Secondly, Dimitri continues to research the shifting politics of international law as a material practice and professional performance in international organisations. His first monograph – The World Bank’s Lawyers: The Life of International Law as Institutional Practice – draws on actor-network theory and professional sociology to trace these changes within the World Bank. He is currently writing on this topic for various forthcoming books: Ways of Seeing International Organizations: New Perspectives for International Institutional Law (edited by N. Mansouri and D. Quiroga- Villamarín, forthcoming with CUP); The Battle for International Law II: South-North Perspectives on the Neoliberal Era (1975-2000) (edited by P. Dann, S. Ranganathan and J. Von Bernstorff, forthcoming with OUP); and IOs Engaging the World (edited by J. Klabbers, forthcoming with CUP).

Methodology and critique

Finally, his work seeks to develop new methodological and (post)critical approaches to international law. He is currently convening two symposia – The Multiple Materialisms of International Law and Methodological Perspectives on International Law in the Global South – resulting from an earlier Lecture and Workshop Series on Method, Methodology and Critique in International Law. He is also developing a new series on these themes in collaboration with Queen Mary’s Institute for Humanities and Social Sciences (IHSS). On the topic of critique and complicity, Dimitri has recently co-convened a special issue for Law and Critique.

Works in progress

Dimitri is currently working on a number of books, special issues, articles and chapters.


  • Global Governance by Data – Infrastructures of Algorithmic Rule (Cambridge University Press Global Law series) (edited with F. Johns and G. Sullivan).

Special Issues

  • ‘Methodological Perspectives on International Law in the Global South’ (under review).
  • ‘The Multiple Materialisms of International Law’ (under review).

Journal Articles under review

  • ‘On Phantom Publics, Clusters and Collectives – Different Ways of Becoming a Legal Subject in Algorithmic Times’ (with M-C. Petersmann), (under review with AI & Society for a special issue by G. Noll, M. Gunneflo, L. Brännström and A. Parsa).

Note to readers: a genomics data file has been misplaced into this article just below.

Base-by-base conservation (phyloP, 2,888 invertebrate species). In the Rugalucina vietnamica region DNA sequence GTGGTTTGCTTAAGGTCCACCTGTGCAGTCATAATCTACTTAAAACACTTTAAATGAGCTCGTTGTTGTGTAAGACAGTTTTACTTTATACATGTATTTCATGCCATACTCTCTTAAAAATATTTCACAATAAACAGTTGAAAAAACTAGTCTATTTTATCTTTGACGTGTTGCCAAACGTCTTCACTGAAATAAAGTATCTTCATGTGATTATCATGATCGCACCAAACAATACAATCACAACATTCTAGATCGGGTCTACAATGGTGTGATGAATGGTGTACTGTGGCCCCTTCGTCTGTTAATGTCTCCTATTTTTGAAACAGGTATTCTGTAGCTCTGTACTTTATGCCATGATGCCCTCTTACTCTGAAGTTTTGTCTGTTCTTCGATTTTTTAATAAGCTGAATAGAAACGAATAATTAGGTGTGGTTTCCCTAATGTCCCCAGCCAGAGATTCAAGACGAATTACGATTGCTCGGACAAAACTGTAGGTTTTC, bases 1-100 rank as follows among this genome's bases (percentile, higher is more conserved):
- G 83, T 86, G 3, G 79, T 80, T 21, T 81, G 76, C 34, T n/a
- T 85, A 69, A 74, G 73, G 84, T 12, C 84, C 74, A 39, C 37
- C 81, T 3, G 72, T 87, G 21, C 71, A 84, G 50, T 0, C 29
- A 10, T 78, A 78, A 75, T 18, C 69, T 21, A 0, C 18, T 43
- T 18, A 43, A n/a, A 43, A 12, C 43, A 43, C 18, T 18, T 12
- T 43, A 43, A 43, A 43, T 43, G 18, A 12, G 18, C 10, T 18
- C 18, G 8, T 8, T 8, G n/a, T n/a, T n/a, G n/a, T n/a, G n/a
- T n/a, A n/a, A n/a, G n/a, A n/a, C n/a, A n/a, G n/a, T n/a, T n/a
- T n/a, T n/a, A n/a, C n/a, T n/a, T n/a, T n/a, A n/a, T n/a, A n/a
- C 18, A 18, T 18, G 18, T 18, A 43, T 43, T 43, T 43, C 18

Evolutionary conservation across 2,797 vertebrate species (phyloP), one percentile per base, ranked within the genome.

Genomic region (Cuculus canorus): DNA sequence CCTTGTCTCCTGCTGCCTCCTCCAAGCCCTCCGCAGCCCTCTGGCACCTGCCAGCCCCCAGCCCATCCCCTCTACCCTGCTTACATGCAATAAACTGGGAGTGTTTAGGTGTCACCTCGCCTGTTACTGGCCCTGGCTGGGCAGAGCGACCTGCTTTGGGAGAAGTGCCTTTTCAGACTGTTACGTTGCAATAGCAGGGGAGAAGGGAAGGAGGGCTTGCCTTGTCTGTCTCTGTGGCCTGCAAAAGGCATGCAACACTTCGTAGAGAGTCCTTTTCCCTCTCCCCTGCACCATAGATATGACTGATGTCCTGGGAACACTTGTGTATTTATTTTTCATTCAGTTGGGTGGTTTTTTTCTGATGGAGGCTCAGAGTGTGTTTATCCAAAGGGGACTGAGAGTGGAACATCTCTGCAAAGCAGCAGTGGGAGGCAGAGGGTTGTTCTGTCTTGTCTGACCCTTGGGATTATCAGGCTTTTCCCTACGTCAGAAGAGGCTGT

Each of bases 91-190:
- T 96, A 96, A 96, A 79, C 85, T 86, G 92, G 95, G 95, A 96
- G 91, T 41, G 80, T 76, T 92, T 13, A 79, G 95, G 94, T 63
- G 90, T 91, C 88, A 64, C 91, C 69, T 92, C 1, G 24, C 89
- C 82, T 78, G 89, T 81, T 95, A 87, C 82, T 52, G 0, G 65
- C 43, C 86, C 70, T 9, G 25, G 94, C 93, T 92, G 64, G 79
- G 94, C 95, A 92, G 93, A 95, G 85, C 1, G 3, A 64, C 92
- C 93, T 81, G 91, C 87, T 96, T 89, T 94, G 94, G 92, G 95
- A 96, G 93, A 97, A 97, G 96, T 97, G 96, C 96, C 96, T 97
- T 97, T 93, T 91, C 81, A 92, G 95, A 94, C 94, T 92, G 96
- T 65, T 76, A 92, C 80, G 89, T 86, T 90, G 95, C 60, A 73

• ‘Deformalizing International Organizations Law – The Risk Appetite of Anne-Marie Leroy’, (under review with the European Journal of International Law for a special issue by J. Klabbers, G. Sinclair and D. Hovell).

Book Chapters in progress

  • ‘‘The critic is not the one who debunks, but the one who assembles’ – Professional Performances and Material Practices in International Law’, (edited volume by N. Mansour and D. R. Quiroga Villamarín (eds.), Delicate Machines of World Ordering: Alternative Approaches to International Organizations in International Law).
  • ‘‘I Believe in Discipline’ – The Battle of Ibrahim Shihata at a Turning Point of International Institutional Law’ (edited volume by S. Ranganathan, J. von Bernstorff and P. Dann (eds.), The Battle for International Law II: South-North Perspectives on the Neoliberal Era (1975-2000)). 
  • ‘Public-Private Cooperation in Global Security Governance: An Infrastructural Perspective’ (edited volume by J. Klabbers (ed.), International Organizations Engaging the World).



Special Issues

  • ‘‘New Ways of Seeing Like a State’ – Change, Critique and Complicity in Global Governance’, 33 (3) Law and Critique, 2022 (convened with G. Gordon).

Journal Articles

Book Chapters

Book Reviews 

Working Papers


Dimitri welcomes proposals for postgraduate supervision in the fields of international law, law and technology, global security law and governance, infrastructure studies, international organisations law, human rights law and work engaging with new methodological / (post)critical approaches to international law.

Public Engagement